RealTime IT News

DNT Pilots Browserless Internet Access

[Pretoria, SOUTH AFRICA] Pretoria-based company Diamond Network Technologies (DNT) revealed this week that it has developed a technology that will allow people to access the Internet from virtually any connected device, with or without an operating system or browser.

DNT Marketing Director Rhys Taylor explains that the technology was developed locally over a five-month period and then patented by the company. Taylor reveals that DNT is currently in talks with a number of companies overseas and in South Africa who may be able to use this technology to their benefit. Mobile service companies like iTouch have shown interested in the technology, as have South African satellite television providers Multichoice.

Taylor explains that the technology can be harnessed for any number of devices, from cellular phones, palm computers, interactive television platforms to the standard PC. "We can go in a number of different directions due to the fact that this technology is not device-dependent," he says. "As such, we need to ensure that we are choosing the right partners and direction for the technology."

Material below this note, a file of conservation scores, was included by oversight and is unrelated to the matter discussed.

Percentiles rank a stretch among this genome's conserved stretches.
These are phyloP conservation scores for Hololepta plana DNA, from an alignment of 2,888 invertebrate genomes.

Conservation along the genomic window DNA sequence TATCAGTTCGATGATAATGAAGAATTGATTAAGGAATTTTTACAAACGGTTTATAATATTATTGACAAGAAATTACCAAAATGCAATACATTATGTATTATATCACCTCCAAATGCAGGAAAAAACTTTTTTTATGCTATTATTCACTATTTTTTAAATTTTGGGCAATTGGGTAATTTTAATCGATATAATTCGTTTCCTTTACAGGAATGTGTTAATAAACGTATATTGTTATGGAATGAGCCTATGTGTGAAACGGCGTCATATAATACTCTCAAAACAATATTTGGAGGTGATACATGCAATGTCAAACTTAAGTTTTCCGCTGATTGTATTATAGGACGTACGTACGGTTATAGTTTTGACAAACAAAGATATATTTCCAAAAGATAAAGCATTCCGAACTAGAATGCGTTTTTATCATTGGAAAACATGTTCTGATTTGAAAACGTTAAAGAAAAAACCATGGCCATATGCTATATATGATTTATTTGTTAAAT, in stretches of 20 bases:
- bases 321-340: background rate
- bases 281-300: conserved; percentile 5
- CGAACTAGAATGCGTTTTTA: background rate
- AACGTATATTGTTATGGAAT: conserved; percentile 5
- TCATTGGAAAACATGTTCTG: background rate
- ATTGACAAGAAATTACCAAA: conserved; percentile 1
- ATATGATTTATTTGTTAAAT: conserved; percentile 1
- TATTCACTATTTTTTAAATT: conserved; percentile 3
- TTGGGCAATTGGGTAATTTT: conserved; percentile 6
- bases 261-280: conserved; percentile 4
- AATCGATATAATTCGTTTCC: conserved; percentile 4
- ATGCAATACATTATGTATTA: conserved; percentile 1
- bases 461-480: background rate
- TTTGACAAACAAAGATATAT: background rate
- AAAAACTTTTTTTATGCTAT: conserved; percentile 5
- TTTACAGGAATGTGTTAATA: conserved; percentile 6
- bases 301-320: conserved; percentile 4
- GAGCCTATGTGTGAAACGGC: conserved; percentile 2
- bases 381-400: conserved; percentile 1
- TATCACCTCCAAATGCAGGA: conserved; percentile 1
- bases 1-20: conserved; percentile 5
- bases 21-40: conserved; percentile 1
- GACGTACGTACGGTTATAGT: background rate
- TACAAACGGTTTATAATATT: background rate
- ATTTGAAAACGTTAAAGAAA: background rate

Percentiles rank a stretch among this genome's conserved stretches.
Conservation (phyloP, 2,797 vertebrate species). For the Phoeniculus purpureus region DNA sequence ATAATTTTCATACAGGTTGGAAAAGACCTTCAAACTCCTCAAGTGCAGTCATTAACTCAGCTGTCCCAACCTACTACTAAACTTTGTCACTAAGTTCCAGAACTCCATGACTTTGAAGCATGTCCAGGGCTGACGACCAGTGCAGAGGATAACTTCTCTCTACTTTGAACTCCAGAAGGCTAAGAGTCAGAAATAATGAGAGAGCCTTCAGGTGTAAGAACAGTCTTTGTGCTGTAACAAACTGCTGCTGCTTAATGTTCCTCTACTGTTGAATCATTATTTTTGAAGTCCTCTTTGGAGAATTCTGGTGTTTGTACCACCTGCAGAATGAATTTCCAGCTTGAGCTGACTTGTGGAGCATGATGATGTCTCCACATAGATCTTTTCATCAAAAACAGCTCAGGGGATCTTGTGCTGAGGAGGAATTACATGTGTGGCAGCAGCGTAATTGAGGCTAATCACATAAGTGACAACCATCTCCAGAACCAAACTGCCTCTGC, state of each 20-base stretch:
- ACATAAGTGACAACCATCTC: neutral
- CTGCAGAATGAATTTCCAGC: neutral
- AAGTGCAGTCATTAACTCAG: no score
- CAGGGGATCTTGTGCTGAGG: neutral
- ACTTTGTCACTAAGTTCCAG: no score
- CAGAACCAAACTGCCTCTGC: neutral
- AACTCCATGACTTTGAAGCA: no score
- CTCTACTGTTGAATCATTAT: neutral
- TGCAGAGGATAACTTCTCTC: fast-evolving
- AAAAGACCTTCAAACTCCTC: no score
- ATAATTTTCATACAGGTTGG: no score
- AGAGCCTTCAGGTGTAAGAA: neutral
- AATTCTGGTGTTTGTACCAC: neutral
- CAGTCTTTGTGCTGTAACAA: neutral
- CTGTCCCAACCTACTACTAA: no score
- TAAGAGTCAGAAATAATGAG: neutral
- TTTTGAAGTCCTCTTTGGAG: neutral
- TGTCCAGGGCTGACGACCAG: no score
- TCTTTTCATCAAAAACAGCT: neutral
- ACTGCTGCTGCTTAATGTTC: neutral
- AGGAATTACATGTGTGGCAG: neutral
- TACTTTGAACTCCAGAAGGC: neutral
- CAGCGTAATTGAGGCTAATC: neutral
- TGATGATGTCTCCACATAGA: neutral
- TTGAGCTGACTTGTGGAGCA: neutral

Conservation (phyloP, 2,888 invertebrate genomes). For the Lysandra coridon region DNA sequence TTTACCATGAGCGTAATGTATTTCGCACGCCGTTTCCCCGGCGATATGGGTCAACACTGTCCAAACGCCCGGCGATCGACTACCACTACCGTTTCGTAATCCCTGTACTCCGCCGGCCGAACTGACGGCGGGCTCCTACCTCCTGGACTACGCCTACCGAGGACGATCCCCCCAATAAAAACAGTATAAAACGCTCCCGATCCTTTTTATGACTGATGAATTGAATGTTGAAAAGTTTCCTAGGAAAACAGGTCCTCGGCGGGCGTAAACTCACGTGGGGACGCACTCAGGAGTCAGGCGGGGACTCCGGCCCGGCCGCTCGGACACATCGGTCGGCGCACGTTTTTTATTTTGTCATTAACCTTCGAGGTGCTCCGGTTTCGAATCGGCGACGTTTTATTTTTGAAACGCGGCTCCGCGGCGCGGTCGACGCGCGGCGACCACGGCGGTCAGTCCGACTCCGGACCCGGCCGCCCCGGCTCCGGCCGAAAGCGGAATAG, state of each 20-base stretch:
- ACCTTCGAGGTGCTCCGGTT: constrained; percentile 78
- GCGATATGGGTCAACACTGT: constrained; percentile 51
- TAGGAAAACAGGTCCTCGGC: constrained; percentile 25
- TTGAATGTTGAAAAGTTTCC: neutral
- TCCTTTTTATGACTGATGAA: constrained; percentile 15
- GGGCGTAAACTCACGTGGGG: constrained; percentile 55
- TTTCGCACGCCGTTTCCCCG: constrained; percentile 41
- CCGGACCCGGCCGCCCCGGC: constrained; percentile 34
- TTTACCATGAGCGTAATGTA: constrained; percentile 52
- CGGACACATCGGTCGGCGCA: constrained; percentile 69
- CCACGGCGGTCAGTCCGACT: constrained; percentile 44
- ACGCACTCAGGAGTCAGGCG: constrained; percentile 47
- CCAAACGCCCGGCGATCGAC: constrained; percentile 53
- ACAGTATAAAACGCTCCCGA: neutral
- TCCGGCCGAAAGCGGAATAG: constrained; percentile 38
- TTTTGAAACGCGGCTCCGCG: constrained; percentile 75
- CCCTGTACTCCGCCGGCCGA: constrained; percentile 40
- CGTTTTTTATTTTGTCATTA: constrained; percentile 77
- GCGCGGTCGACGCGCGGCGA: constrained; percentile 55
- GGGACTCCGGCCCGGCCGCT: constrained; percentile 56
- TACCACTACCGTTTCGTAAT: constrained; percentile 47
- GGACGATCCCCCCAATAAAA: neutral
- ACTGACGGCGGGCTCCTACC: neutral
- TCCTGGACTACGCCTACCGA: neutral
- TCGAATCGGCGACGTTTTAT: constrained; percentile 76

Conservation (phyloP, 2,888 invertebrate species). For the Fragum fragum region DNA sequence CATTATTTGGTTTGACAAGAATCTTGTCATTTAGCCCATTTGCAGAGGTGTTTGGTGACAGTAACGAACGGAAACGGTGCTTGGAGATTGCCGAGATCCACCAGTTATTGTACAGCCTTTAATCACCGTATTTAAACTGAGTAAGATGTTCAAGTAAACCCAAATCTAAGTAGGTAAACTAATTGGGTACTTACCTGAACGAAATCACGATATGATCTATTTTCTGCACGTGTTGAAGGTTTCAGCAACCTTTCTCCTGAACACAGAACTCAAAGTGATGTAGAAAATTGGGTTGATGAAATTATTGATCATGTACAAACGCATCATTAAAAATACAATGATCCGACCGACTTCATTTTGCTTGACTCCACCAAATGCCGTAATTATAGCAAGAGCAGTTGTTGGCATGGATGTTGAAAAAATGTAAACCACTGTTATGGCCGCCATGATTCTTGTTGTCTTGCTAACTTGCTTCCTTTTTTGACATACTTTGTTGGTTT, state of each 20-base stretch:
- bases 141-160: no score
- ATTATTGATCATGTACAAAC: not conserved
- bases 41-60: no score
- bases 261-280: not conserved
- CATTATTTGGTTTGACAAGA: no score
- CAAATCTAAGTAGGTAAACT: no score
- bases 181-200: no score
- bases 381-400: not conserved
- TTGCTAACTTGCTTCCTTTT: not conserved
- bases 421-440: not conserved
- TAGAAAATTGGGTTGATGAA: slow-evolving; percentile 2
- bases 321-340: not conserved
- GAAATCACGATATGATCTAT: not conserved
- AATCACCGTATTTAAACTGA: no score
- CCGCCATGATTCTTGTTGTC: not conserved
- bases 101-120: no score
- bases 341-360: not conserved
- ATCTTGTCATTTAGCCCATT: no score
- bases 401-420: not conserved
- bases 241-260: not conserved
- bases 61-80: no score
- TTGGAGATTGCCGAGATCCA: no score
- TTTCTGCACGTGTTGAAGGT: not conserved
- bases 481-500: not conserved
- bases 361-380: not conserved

The technology intelligence resides on an 'Instant Internet' server, adapting Web protocols and data formats into the specific display format for a particular device. When a user first logs on, this server identifies the device and reconfigures the content based upon the display and memory limitations it may have. The required Web content is then compressed and transmitted across the connection to the specific device.

In using this technology, the only requirements for Web access is the actual connectivity itself, an Instant Internet Client, running in about 30k of memory, a display and the ability to accept user inputs. This negates the need for a bulky operating system and Internet browser combination as all the work is done by the Instant Internet server.

It appears incongruous perhaps that this technology should have been developed by a little-known Pretoria company like DNT.

Its profile is perhaps misleading, considering the fact that DNT is 50 percent owned by hardware supplier Mustek. Taylor explains that the backing of the JSE-listed Mustek provides the company with the necessary critical mass and credibility both in SA and on the international front.

As Taylor testifies, there has been much international interest in the development of 'intelligent' device-independent Internet access. He cites the example of MIH Holdings' interactive television subsidiary OpenTV who acquired the U.S.-based Spyglass last year based on the fact that the company had been exploring similar technologies. IBM has also been exploring similar device-independent protocol carriers and global electronic giants like Sony have expressed significant interest in the future of this market.